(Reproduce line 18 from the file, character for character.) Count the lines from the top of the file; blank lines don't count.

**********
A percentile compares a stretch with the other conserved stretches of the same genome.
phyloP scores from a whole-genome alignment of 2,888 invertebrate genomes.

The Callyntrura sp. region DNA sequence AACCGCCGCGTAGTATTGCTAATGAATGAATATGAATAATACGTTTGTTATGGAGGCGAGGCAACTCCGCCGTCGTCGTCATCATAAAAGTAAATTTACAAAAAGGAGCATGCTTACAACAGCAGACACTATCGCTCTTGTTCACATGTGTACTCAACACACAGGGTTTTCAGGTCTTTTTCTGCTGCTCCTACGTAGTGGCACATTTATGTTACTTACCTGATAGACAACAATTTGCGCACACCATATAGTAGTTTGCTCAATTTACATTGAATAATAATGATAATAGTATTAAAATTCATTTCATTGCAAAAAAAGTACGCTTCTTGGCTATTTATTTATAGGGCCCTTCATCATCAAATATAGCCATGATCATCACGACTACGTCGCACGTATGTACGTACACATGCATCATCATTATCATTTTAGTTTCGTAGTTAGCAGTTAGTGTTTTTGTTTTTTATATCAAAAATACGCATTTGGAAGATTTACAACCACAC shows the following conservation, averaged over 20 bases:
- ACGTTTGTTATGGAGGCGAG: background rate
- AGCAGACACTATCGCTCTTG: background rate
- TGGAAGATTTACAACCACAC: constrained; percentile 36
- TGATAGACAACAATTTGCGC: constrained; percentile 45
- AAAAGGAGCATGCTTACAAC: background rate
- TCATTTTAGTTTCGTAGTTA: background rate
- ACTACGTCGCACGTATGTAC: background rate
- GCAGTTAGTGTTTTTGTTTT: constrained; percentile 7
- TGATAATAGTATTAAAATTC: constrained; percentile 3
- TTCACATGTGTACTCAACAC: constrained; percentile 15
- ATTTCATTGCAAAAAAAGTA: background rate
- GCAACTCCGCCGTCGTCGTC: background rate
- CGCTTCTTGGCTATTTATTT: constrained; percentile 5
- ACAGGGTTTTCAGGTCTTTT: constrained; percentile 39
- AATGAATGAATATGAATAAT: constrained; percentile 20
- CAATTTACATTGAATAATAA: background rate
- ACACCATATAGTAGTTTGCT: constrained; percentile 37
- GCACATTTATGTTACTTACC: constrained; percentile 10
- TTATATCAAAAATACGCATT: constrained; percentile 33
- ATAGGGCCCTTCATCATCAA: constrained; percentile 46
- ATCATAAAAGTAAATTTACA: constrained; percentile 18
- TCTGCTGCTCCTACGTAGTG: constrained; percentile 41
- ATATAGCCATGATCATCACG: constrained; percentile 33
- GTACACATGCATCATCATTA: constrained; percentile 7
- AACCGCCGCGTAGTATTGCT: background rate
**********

- AATGAATGAATATGAATAAT: constrained; percentile 20